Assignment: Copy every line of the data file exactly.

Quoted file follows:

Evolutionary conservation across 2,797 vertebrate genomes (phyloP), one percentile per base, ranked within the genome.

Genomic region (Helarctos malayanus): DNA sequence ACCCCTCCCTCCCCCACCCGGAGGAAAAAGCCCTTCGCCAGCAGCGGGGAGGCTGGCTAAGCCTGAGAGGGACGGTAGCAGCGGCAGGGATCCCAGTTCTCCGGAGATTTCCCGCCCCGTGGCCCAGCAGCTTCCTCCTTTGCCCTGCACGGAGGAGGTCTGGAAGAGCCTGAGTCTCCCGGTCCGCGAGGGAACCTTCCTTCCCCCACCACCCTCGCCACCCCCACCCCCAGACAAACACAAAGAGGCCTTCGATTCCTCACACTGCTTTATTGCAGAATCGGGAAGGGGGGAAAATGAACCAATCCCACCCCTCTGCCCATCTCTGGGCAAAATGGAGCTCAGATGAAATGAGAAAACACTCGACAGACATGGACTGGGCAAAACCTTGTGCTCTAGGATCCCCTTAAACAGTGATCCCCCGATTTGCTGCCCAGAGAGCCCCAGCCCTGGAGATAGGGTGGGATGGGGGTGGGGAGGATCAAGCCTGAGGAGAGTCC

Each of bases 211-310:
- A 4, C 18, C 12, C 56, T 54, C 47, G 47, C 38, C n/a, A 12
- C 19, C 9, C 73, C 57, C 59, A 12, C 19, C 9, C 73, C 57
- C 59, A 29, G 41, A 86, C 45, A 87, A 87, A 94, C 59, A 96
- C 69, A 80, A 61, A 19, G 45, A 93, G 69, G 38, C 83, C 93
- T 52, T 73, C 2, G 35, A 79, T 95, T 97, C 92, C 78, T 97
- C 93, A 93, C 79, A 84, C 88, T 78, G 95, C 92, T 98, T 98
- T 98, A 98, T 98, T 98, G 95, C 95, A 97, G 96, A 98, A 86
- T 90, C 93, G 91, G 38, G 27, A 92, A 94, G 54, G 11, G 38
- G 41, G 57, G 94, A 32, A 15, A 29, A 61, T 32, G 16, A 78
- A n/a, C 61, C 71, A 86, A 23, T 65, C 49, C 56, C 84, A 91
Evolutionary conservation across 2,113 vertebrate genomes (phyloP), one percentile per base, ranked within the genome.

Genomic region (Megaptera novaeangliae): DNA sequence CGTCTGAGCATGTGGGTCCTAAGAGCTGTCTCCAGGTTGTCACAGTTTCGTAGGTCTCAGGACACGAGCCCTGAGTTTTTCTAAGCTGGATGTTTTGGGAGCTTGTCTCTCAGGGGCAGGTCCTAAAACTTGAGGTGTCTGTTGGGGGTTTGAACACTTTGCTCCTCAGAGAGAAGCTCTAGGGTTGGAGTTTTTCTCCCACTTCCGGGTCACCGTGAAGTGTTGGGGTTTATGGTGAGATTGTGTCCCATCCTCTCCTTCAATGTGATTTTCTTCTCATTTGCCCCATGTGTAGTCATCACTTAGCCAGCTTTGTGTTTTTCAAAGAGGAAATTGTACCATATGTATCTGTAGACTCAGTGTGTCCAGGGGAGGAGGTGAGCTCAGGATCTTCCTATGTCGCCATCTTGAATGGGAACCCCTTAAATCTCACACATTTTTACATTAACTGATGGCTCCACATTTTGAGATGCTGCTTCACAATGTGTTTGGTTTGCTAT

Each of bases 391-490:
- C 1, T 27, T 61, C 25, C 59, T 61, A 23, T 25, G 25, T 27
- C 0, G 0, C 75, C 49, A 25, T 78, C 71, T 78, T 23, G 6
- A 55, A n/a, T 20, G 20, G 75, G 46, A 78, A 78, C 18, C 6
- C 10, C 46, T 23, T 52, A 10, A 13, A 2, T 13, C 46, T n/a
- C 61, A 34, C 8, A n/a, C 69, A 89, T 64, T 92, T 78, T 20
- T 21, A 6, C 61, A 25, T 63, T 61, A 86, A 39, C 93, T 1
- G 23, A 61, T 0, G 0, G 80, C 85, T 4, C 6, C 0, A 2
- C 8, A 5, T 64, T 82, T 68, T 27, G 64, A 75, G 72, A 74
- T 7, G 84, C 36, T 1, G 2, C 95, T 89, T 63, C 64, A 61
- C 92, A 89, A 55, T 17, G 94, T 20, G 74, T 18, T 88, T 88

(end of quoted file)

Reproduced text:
Evolutionary conservation across 2,797 vertebrate genomes (phyloP), one percentile per base, ranked within the genome.

Genomic region (Helarctos malayanus): DNA sequence ACCCCTCCCTCCCCCACCCGGAGGAAAAAGCCCTTCGCCAGCAGCGGGGAGGCTGGCTAAGCCTGAGAGGGACGGTAGCAGCGGCAGGGATCCCAGTTCTCCGGAGATTTCCCGCCCCGTGGCCCAGCAGCTTCCTCCTTTGCCCTGCACGGAGGAGGTCTGGAAGAGCCTGAGTCTCCCGGTCCGCGAGGGAACCTTCCTTCCCCCACCACCCTCGCCACCCCCACCCCCAGACAAACACAAAGAGGCCTTCGATTCCTCACACTGCTTTATTGCAGAATCGGGAAGGGGGGAAAATGAACCAATCCCACCCCTCTGCCCATCTCTGGGCAAAATGGAGCTCAGATGAAATGAGAAAACACTCGACAGACATGGACTGGGCAAAACCTTGTGCTCTAGGATCCCCTTAAACAGTGATCCCCCGATTTGCTGCCCAGAGAGCCCCAGCCCTGGAGATAGGGTGGGATGGGGGTGGGGAGGATCAAGCCTGAGGAGAGTCC

Each of bases 211-310:
- A 4, C 18, C 12, C 56, T 54, C 47, G 47, C 38, C n/a, A 12
- C 19, C 9, C 73, C 57, C 59, A 12, C 19, C 9, C 73, C 57
- C 59, A 29, G 41, A 86, C 45, A 87, A 87, A 94, C 59, A 96
- C 69, A 80, A 61, A 19, G 45, A 93, G 69, G 38, C 83, C 93
- T 52, T 73, C 2, G 35, A 79, T 95, T 97, C 92, C 78, T 97
- C 93, A 93, C 79, A 84, C 88, T 78, G 95, C 92, T 98, T 98
- T 98, A 98, T 98, T 98, G 95, C 95, A 97, G 96, A 98, A 86
- T 90, C 93, G 91, G 38, G 27, A 92, A 94, G 54, G 11, G 38
- G 41, G 57, G 94, A 32, A 15, A 29, A 61, T 32, G 16, A 78
- A n/a, C 61, C 71, A 86, A 23, T 65, C 49, C 56, C 84, A 91
Evolutionary conservation across 2,113 vertebrate genomes (phyloP), one percentile per base, ranked within the genome.

Genomic region (Megaptera novaeangliae): DNA sequence CGTCTGAGCATGTGGGTCCTAAGAGCTGTCTCCAGGTTGTCACAGTTTCGTAGGTCTCAGGACACGAGCCCTGAGTTTTTCTAAGCTGGATGTTTTGGGAGCTTGTCTCTCAGGGGCAGGTCCTAAAACTTGAGGTGTCTGTTGGGGGTTTGAACACTTTGCTCCTCAGAGAGAAGCTCTAGGGTTGGAGTTTTTCTCCCACTTCCGGGTCACCGTGAAGTGTTGGGGTTTATGGTGAGATTGTGTCCCATCCTCTCCTTCAATGTGATTTTCTTCTCATTTGCCCCATGTGTAGTCATCACTTAGCCAGCTTTGTGTTTTTCAAAGAGGAAATTGTACCATATGTATCTGTAGACTCAGTGTGTCCAGGGGAGGAGGTGAGCTCAGGATCTTCCTATGTCGCCATCTTGAATGGGAACCCCTTAAATCTCACACATTTTTACATTAACTGATGGCTCCACATTTTGAGATGCTGCTTCACAATGTGTTTGGTTTGCTAT

Each of bases 391-490:
- C 1, T 27, T 61, C 25, C 59, T 61, A 23, T 25, G 25, T 27
- C 0, G 0, C 75, C 49, A 25, T 78, C 71, T 78, T 23, G 6
- A 55, A n/a, T 20, G 20, G 75, G 46, A 78, A 78, C 18, C 6
- C 10, C 46, T 23, T 52, A 10, A 13, A 2, T 13, C 46, T n/a
- C 61, A 34, C 8, A n/a, C 69, A 89, T 64, T 92, T 78, T 20
- T 21, A 6, C 61, A 25, T 63, T 61, A 86, A 39, C 93, T 1
- G 23, A 61, T 0, G 0, G 80, C 85, T 4, C 6, C 0, A 2
- C 8, A 5, T 64, T 82, T 68, T 27, G 64, A 75, G 72, A 74
- T 7, G 84, C 36, T 1, G 2, C 95, T 89, T 63, C 64, A 61
- C 92, A 89, A 55, T 17, G 94, T 20, G 74, T 18, T 88, T 88